Note: This is a student project from a course affiliated with the Ethnography of the University Initiative. EUI supports faculty development of courses in which students conduct original research on their university, and encourages students to think about colleges and universities in relation to their communities and within larger national and global contexts.

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Title:Asian American RSOs on campus
Author(s):AAS346 07-8
Subject(s):Asian American
Registered Student Organization
AAS346 F07
Abstract:This research was aimed at discovering whether Asian/ Asian American registered student organizations ( RSOs) cater to different immigrant generations. Four in-depth interviews were conducted with different student leaders of RSOs. Each of these interviews offered different immigrant generation perspectives lending to the various roles the RSOs serve. Although the findings from this project cannot be generalized, they did elude to the possibility that RSOs cater to specific immigrant generations. More research should be done to make concise conclusions about the roles that Asian/ Asian American RSOs serve for different immigrant generations.
Issue Date:2008-02-18
Course / Semester:AAS 346, Asian American Youth, Prof. Soo Ah Kwon: This course explores the ways that second-generation Asian and Pacific Islander (API) youth are actively shaping the U.S. landscape in terms of identity formation, youth cultural production, education, organizing, and community formations. These experiences are examined within larger historical, economic, racial, social and political forces in the United States. Rather than approach the study of youth through a developmental psychological model of adolescence, this course will examine youth as a culturally specific social formation. We will engage with texts that draw from different academic disciplines to provide us with theoretical, historical, and ethnographic perspectives of young people. We will also compare and situate the unique (and not so unique) experiences of API youth with young people of different racial and ethnic backgrounds. The course syllabus is available at:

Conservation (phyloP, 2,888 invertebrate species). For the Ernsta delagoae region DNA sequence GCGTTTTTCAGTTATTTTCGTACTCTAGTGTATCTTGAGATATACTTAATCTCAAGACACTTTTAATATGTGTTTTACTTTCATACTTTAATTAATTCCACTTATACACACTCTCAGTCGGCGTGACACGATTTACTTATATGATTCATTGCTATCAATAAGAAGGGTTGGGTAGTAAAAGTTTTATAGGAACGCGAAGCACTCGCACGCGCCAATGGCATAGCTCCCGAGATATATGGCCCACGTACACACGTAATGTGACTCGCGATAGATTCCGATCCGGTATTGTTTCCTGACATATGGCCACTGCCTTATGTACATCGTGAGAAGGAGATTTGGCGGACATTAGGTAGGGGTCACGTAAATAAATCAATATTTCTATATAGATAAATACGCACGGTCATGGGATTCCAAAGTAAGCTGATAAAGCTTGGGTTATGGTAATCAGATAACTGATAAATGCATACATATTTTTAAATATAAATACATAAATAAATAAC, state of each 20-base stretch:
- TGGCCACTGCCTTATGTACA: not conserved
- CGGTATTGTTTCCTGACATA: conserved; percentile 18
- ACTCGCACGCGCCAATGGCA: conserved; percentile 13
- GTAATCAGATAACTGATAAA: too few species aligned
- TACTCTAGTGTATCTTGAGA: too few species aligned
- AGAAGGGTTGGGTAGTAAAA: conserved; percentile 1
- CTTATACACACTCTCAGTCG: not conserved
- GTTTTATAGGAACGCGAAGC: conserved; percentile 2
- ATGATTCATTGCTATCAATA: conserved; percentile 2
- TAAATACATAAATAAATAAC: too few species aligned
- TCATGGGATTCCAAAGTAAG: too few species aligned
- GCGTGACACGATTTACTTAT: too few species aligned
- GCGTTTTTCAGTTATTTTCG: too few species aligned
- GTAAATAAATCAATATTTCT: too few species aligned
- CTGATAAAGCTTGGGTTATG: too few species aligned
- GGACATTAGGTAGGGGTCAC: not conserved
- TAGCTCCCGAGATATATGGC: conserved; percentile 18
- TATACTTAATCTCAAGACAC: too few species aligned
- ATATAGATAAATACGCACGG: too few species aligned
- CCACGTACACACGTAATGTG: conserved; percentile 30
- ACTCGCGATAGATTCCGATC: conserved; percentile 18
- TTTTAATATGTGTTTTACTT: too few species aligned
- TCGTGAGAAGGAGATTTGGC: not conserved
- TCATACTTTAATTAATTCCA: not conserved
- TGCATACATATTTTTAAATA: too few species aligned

Publication Status:unpublished
Date Available in IDEALS:2008-02-19

This item appears in the following Collection(s)

  • Student Communities and Culture
    The university offers an extraordinary opportunity to study and document student communities, life, and culture. This collection includes research on the activities, clubs, and durable social networks that comprise sometimes the greater portion of the university experience for students.

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